Methodological quality of the review: High confidence
Author: Mathers M, Keyes M, Wright M.
Region: United Kingdom (UK), United States of America (USA), Israel, Sweden, Australia, Canada, Japan and Austria.
Sector: Vision screening
Sub-sector: Screening programmes, children’s vision screening, effectiveness, visual acuity.
Equity focus: Children aged up to 16
Review type: Effectiveness review
Quantitative synthesis method: Narrative analysis
Qualitative synthesis methods: Not applicable
A ‘screen’ is a procedure that can be performed quickly to determine whether a health concern may exist. While screening can enable important health problems to be identified in the presymptomatic or early symptomatic period so that effective interventions can be offered, unnecessary screening can be costly for participants and society. The variance on the prevalence of common visual disorders is part due to variation in the age at which children are studied. Variance also reflects major differences in screening programs from which data are obtained. This variability in vision screening results from the lack of consistent and conclusive evidence no a number of factors related to vision screening.
To determine (1) the effectiveness of children’s vision screening programmes; (2) at what age children should attend vision screening; and (3) what form vision screening programmes should take to be the most effective.
A total of two randomized controlled trials (RCTs), 33 non-RCTs and 8 systematic reviews were included in the review. Largely because of the study designs used, most of the evidence was categorized as level III-3, with a lesser amount of evidence pertaining to level III-2. The majority of studies were low quality. The two RCTs identified were medium quality and evidence from systematic reviews were largely based on non-RCTs .
Evidence from this review supported children’s vision screening in the preschool period (three to five years of age), but not subsequently at school entry or in the later primary school years. Screening by orthoptists, or non-vision health professionals (such as nurses) with appropriate training and the option for secondary screening, was suggested by the evidence. Referral criteria and outcomes used in the studies reviewed did not necessarily reflect or measure the effects of the vision condition on functional or measure the effects of the vision condition on functional vision. Future studies should consider functional vision in order to appropriately evaluate the benefits of screening.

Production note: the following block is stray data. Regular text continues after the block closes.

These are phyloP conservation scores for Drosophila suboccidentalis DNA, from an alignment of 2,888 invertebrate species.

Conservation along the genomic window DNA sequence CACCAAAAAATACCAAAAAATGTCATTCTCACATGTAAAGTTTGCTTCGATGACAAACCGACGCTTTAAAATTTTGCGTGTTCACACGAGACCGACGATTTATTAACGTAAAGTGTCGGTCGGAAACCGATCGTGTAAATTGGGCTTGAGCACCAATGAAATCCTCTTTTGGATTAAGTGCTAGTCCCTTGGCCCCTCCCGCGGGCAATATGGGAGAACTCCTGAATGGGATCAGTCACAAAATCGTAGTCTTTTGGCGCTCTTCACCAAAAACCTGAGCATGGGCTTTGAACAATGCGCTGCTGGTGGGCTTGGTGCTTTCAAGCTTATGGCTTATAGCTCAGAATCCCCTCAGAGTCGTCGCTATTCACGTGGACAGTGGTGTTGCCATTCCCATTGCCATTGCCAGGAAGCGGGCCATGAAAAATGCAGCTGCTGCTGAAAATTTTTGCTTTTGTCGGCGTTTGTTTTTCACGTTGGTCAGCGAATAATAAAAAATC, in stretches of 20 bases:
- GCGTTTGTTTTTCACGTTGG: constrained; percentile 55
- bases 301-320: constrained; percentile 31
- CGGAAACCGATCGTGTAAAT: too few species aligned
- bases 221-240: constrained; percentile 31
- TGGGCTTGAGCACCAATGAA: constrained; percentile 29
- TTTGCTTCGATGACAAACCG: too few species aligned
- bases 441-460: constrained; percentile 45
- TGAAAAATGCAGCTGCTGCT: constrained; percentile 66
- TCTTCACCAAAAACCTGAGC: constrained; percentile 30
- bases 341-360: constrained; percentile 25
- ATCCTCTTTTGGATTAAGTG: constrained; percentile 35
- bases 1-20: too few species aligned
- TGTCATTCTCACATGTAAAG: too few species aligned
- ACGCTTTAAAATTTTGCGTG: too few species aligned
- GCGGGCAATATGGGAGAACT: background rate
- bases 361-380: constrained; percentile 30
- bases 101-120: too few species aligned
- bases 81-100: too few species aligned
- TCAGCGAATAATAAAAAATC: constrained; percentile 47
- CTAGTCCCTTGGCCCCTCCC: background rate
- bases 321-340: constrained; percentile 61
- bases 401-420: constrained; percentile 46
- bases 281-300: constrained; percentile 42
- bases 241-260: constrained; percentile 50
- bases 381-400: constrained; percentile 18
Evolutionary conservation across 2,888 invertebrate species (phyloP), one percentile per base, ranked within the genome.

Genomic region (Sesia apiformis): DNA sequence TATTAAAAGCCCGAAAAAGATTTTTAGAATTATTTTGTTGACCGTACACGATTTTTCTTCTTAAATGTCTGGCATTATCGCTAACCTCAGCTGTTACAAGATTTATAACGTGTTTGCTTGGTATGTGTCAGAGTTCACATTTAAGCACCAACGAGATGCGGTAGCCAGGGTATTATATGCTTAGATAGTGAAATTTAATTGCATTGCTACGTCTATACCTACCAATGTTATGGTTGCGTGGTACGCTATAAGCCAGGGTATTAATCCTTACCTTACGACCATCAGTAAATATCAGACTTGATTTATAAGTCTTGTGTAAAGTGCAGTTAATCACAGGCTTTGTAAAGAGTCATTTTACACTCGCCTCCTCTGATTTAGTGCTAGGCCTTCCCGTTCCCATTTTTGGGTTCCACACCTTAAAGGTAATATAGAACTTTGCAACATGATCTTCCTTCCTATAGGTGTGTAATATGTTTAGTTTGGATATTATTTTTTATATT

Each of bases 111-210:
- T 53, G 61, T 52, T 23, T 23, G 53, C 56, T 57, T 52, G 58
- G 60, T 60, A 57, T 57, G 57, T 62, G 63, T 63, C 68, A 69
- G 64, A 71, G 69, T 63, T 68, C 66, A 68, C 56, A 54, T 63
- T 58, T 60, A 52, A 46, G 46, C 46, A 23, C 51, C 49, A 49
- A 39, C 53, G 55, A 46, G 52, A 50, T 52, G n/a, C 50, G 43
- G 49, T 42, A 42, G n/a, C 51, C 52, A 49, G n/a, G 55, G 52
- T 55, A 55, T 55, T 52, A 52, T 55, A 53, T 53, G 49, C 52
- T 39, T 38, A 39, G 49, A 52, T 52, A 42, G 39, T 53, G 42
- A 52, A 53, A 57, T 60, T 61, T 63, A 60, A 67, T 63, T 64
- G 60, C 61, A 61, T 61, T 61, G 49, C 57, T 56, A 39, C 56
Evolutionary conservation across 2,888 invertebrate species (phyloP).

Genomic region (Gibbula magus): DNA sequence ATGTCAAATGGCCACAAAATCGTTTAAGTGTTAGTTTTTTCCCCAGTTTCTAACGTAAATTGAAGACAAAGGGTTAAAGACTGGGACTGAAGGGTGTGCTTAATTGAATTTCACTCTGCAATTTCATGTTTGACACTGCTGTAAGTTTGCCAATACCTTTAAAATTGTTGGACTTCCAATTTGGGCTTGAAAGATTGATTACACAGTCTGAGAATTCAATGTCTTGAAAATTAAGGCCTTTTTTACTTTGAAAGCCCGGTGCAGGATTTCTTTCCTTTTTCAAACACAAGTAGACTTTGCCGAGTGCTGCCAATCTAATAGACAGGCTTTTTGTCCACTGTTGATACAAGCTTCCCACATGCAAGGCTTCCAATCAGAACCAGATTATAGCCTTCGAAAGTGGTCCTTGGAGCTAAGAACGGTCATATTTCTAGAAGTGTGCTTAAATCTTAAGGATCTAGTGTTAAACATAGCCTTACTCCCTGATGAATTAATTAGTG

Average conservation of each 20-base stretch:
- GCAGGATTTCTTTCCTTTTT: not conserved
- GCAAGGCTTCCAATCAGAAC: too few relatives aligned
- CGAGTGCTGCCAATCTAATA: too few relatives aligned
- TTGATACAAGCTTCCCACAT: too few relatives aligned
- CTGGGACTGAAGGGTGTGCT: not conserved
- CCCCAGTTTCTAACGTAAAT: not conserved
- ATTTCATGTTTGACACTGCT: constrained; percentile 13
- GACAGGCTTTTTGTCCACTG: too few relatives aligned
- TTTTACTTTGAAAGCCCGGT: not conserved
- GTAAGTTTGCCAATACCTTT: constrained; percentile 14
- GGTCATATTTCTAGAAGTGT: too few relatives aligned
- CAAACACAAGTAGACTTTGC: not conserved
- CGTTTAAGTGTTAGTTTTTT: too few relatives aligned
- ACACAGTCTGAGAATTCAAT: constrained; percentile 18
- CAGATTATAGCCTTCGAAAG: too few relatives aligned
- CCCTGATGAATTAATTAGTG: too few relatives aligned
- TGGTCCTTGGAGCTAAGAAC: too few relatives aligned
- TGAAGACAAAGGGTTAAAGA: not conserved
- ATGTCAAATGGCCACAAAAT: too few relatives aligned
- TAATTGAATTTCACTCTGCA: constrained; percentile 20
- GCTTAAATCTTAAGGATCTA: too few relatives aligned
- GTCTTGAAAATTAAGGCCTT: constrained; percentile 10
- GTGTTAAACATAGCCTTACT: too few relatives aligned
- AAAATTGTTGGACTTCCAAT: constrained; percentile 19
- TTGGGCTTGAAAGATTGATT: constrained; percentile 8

The authors noted that future research should encompass high-quality RCTs to determine whether vision screening leads to a substantial decrease in the presence of correctable visual acuity deficits. There is a need to examine the effectiveness of vision screening at school entry and rigorous trials are required to determine whether screening in the neo-natal period is indeed a necessity.
The search focused on identifying studies that examined the effectiveness of vision screening programmes for children aged from birth to 16 years old. Studies evaluating not only screening, but also screening personnel, referral pathways, treatment and consideration of outcomes were identified. The search was limited to studies in English only and studies published from 1990 onwards.
Studies eligible for inclusion were (1) systematic reviews; (2) RCTs (3) pseudo-randomized controlled trials; (4) non-RCTs (comparative studies with concurrent controls; and comparative studies without concurrent controls). Case series were excluded.
The authors conducted a search using the databases Medline, CINAHL, Embase and Cochrane Database of Systematic Reviews from 1990-2008. A manual search of reviews and contacting experts in the field was also conducted as part of the search strategy.
Two researchers independently assessed each abstract of potentially eligible papers, extracted data and rated their quality. The authors conducted a narrative synthesis of included studies, which seems appropriate due to the heterogeneity of included studies.
The authors noted that included studies used samples of limited generalizability or very small samples.
The authors did not restrict the search for literature to a specific income setting. Nevertheless, studies eligible for inclusion in the review were high-income countries including the UK, USA, Israel, Sweden, Australia, Canada, Japan and Austria. Due to the heterogeneity of included studies, findings might not be applied to low- and middle-income settings.
Overall, there is high confidence in the conclusions about the effects of this study. The authors conducted a thorough search of the literature to ensure that all relevant studies were included in the review. They used appropriate methods in terms of study selection, data extraction and quality assessment of included studies, minimizing risk of bias. The only limitation identified was not avoiding language bias when searching for the literature. Nevertheless, due to the limitations of studies included in the review, the authors did not draw strong policy conclusions and appropriately reported limitations of the review.